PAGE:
Al Rich shares his ACR Solar experience and MegaMat 

These were really unique presentations, and demonstrated how diverse our solar clean tech companies are in the region.  Our next MeetUp is planned for the third week in January. Keep a watch for the announcement.

Thomas Hall

ABOUT THE AUTHOR

Gary Simon is the Chair of CleanStarts Board. A seasoned energy executive and entrepreneur with 45 years of experience in business, government, and non-profits.

CleanStart Sponsors

Weintraub | Tobin, EY, Stoel Rives, Greenberg Traurig LLP

BlueTech Valley, Buchalter, Moss Adams, PowerSoft.biz

College of Engineering & Computer Science at Sacramento State

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Big Solar Big Tilt

Big Solar Big Tilt

Ever look at giant solar carports and wonder “Wouldn’t they be more effective if they followed the sun?” “Why can’t someone make something that allows them to follow the Sun?”  Well, someone has. Scarlet Solar.

Most solar tracking systems you see are complex with chains and gears.  Complexity means more cost and more chances to break. Trackers are significantly limited by the weight of solar panels, so most available ones are not practical for large carports. The conventional wisdom is that tracking systems cost vs benefit is not as appealing as just adding more stationary panels. 

But Scarlet Solar is looking to change that with the SolarTiltPort. Scarlet Solar is a recent graduate of our CEO Crash course and is touring with their TiltPort to demonstrate it. TiltPort uses a simple technology (a jackscrew) to create a significantly better product.  We went out to their demo location near Rio Vista and it is impressive, tilting a massive solar array 30 ft in sweeping wind above us. (The wind actually cools the panels making them even more efficient.) It was impressive. The installation has been in operation for 2 years and beat  production expectations generating 2,032 kWh/kW in 2018.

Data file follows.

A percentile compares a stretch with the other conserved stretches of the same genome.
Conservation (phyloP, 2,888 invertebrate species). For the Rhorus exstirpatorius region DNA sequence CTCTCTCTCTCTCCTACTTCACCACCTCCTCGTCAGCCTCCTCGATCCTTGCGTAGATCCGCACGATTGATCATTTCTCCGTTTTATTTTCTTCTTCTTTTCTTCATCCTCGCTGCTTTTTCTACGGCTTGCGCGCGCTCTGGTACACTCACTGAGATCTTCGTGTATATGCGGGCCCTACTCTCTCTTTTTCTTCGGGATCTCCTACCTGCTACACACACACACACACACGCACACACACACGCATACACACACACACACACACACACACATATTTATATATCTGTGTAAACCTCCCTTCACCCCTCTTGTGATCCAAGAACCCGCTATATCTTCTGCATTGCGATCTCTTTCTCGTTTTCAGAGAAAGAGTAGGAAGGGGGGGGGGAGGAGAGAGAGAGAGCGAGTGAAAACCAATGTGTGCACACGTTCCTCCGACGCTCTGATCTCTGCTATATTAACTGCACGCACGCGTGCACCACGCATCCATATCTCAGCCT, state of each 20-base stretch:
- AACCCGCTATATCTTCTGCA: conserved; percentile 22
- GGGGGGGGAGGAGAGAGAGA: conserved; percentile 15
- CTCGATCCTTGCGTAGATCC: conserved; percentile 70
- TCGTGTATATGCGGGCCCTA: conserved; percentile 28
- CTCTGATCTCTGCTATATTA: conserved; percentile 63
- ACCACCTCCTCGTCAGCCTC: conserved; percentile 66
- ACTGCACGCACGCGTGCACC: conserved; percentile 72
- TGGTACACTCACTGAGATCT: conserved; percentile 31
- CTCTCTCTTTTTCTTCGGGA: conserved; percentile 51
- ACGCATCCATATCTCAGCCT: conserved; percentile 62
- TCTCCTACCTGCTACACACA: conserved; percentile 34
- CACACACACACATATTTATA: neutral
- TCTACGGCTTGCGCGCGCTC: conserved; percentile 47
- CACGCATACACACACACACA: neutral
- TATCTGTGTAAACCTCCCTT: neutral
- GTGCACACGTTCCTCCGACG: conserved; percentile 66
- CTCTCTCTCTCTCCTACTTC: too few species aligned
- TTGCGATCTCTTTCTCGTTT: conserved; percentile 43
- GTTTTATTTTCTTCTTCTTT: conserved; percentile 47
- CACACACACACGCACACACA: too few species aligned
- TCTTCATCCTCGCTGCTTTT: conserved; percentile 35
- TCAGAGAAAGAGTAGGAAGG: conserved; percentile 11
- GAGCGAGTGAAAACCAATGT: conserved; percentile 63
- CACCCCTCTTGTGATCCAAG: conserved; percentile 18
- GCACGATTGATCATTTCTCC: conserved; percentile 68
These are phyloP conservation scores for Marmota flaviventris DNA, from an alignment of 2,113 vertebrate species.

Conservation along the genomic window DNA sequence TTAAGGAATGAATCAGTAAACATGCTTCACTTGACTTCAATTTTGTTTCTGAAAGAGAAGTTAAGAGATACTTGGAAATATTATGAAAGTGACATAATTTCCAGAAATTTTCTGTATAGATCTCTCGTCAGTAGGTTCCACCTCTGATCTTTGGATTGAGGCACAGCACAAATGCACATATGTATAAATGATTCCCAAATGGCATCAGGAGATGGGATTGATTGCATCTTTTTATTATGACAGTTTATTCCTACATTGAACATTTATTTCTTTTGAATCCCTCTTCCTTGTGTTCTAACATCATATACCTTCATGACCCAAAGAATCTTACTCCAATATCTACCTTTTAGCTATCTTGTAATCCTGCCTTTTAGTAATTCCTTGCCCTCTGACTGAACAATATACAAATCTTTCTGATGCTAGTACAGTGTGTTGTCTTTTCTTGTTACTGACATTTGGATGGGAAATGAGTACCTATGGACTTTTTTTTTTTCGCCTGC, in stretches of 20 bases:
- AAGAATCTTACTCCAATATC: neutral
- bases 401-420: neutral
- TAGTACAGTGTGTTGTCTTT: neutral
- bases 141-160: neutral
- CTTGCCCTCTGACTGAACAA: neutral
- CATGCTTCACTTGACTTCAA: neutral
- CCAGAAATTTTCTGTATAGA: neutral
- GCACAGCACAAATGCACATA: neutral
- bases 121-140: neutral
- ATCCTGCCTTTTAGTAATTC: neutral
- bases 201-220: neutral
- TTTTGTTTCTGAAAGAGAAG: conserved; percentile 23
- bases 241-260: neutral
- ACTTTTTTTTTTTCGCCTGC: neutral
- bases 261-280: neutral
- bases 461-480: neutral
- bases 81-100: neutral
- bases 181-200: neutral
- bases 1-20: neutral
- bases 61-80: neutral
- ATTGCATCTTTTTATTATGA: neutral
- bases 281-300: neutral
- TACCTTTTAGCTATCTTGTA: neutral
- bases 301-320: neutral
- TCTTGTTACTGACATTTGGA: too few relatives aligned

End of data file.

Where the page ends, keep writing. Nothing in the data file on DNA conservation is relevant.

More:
The big solar carports are an ideal opportunity for Scarlet Solar. They are usually tilted at a fixed angles depending on the location. This limits the harnessable energy available, as the panel is rarely pointed right at the sun. Scarlet Solar’s TiltPort has the ability to tilt at (+/-) 30 degree angle to the sun’s direction, facing East in the morning, West at night.  It generates  a 40% increase in electricity production for the same cost of a stationary system and can support multiple panels, making it more scalable.

The TiltPort is customizable, from hundreds of units for corporations to waterproof sheds powering farms.  Each 10-car-size, 36KW, Plug-n-Play unit is installed in hours versus weeks with traditional carports.  Scarlet Solar exhibited at the recent solar Power International show and got a warm reception from several interested customers.  Now they are looking for seed money and a production facility.  

Scarlet will be presenting at our next MeetUp on December 5 at Hacker Lab.  Be sure to come!  

ABOUT THE AUTHOR

Osato Evbuomwan is a CSU Sacramento Mechanical Engineering Graduate Student who is the newest associate at CleanStart. Growing up in Nigeria with smog from backup diesel/ gasoline generators inspired Osato to work towards building a sustainable future for the world. 

CleanStart Sponsors

Weintraub | Tobin, EY, Stoel Rives, Revrnt, Hacker Lab

BlueTech Valley, Buchalter, Moss Adams, PowerSoft.biz

College of Engineering & Computer Science at Sacramento State